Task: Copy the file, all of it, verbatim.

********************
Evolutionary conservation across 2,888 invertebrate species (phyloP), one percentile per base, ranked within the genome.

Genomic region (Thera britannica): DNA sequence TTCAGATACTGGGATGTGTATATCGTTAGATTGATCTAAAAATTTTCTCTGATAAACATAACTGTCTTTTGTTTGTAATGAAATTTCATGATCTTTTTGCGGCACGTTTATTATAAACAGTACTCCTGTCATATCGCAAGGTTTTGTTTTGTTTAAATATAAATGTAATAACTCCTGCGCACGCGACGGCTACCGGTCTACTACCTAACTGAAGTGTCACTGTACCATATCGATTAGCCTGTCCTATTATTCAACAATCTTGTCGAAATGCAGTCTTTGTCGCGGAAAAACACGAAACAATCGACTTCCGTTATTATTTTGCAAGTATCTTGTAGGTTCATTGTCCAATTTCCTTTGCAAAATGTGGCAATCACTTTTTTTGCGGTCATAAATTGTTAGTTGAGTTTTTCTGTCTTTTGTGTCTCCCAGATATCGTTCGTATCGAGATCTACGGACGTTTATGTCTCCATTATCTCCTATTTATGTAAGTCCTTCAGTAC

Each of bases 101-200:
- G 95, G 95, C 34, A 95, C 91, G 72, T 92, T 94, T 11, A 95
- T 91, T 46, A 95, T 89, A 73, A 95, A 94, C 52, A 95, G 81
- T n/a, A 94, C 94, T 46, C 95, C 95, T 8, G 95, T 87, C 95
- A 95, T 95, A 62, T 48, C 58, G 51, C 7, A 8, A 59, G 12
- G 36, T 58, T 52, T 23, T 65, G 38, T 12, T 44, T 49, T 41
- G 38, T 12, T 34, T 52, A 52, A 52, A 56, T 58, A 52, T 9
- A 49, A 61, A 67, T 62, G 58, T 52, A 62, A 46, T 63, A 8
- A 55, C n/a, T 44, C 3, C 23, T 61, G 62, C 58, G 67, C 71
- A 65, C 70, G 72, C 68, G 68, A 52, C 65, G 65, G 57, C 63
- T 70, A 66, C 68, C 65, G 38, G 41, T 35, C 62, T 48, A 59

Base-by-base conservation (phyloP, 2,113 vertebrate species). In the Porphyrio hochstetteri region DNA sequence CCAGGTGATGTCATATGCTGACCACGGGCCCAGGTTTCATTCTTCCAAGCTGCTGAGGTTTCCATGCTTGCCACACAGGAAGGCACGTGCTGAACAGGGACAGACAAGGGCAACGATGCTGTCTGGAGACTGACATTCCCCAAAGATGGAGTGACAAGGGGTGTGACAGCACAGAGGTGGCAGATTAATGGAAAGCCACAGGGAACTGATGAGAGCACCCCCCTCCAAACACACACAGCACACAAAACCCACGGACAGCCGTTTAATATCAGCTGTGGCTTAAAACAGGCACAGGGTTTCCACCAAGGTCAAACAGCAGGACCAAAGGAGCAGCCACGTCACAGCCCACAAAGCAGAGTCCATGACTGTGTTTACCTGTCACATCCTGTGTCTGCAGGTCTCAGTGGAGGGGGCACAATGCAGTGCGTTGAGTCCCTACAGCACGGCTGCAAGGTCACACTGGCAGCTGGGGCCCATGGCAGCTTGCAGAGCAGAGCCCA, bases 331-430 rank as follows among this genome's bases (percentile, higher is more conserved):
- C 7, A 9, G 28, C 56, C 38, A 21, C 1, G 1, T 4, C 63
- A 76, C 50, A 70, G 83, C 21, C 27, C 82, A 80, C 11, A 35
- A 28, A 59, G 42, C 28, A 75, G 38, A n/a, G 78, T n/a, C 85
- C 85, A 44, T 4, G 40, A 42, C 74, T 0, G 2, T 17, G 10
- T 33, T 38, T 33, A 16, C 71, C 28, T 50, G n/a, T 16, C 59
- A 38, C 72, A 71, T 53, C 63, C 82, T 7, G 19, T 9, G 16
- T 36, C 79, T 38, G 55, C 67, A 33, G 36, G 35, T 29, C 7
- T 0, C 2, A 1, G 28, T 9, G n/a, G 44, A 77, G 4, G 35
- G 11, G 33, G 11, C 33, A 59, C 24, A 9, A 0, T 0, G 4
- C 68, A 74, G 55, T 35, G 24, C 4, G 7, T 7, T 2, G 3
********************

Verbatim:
Evolutionary conservation across 2,888 invertebrate species (phyloP), one percentile per base, ranked within the genome.

Genomic region (Thera britannica): DNA sequence TTCAGATACTGGGATGTGTATATCGTTAGATTGATCTAAAAATTTTCTCTGATAAACATAACTGTCTTTTGTTTGTAATGAAATTTCATGATCTTTTTGCGGCACGTTTATTATAAACAGTACTCCTGTCATATCGCAAGGTTTTGTTTTGTTTAAATATAAATGTAATAACTCCTGCGCACGCGACGGCTACCGGTCTACTACCTAACTGAAGTGTCACTGTACCATATCGATTAGCCTGTCCTATTATTCAACAATCTTGTCGAAATGCAGTCTTTGTCGCGGAAAAACACGAAACAATCGACTTCCGTTATTATTTTGCAAGTATCTTGTAGGTTCATTGTCCAATTTCCTTTGCAAAATGTGGCAATCACTTTTTTTGCGGTCATAAATTGTTAGTTGAGTTTTTCTGTCTTTTGTGTCTCCCAGATATCGTTCGTATCGAGATCTACGGACGTTTATGTCTCCATTATCTCCTATTTATGTAAGTCCTTCAGTAC

Each of bases 101-200:
- G 95, G 95, C 34, A 95, C 91, G 72, T 92, T 94, T 11, A 95
- T 91, T 46, A 95, T 89, A 73, A 95, A 94, C 52, A 95, G 81
- T n/a, A 94, C 94, T 46, C 95, C 95, T 8, G 95, T 87, C 95
- A 95, T 95, A 62, T 48, C 58, G 51, C 7, A 8, A 59, G 12
- G 36, T 58, T 52, T 23, T 65, G 38, T 12, T 44, T 49, T 41
- G 38, T 12, T 34, T 52, A 52, A 52, A 56, T 58, A 52, T 9
- A 49, A 61, A 67, T 62, G 58, T 52, A 62, A 46, T 63, A 8
- A 55, C n/a, T 44, C 3, C 23, T 61, G 62, C 58, G 67, C 71
- A 65, C 70, G 72, C 68, G 68, A 52, C 65, G 65, G 57, C 63
- T 70, A 66, C 68, C 65, G 38, G 41, T 35, C 62, T 48, A 59

Base-by-base conservation (phyloP, 2,113 vertebrate species). In the Porphyrio hochstetteri region DNA sequence CCAGGTGATGTCATATGCTGACCACGGGCCCAGGTTTCATTCTTCCAAGCTGCTGAGGTTTCCATGCTTGCCACACAGGAAGGCACGTGCTGAACAGGGACAGACAAGGGCAACGATGCTGTCTGGAGACTGACATTCCCCAAAGATGGAGTGACAAGGGGTGTGACAGCACAGAGGTGGCAGATTAATGGAAAGCCACAGGGAACTGATGAGAGCACCCCCCTCCAAACACACACAGCACACAAAACCCACGGACAGCCGTTTAATATCAGCTGTGGCTTAAAACAGGCACAGGGTTTCCACCAAGGTCAAACAGCAGGACCAAAGGAGCAGCCACGTCACAGCCCACAAAGCAGAGTCCATGACTGTGTTTACCTGTCACATCCTGTGTCTGCAGGTCTCAGTGGAGGGGGCACAATGCAGTGCGTTGAGTCCCTACAGCACGGCTGCAAGGTCACACTGGCAGCTGGGGCCCATGGCAGCTTGCAGAGCAGAGCCCA, bases 331-430 rank as follows among this genome's bases (percentile, higher is more conserved):
- C 7, A 9, G 28, C 56, C 38, A 21, C 1, G 1, T 4, C 63
- A 76, C 50, A 70, G 83, C 21, C 27, C 82, A 80, C 11, A 35
- A 28, A 59, G 42, C 28, A 75, G 38, A n/a, G 78, T n/a, C 85
- C 85, A 44, T 4, G 40, A 42, C 74, T 0, G 2, T 17, G 10
- T 33, T 38, T 33, A 16, C 71, C 28, T 50, G n/a, T 16, C 59
- A 38, C 72, A 71, T 53, C 63, C 82, T 7, G 19, T 9, G 16
- T 36, C 79, T 38, G 55, C 67, A 33, G 36, G 35, T 29, C 7
- T 0, C 2, A 1, G 28, T 9, G n/a, G 44, A 77, G 4, G 35
- G 11, G 33, G 11, C 33, A 59, C 24, A 9, A 0, T 0, G 4
- C 68, A 74, G 55, T 35, G 24, C 4, G 7, T 7, T 2, G 3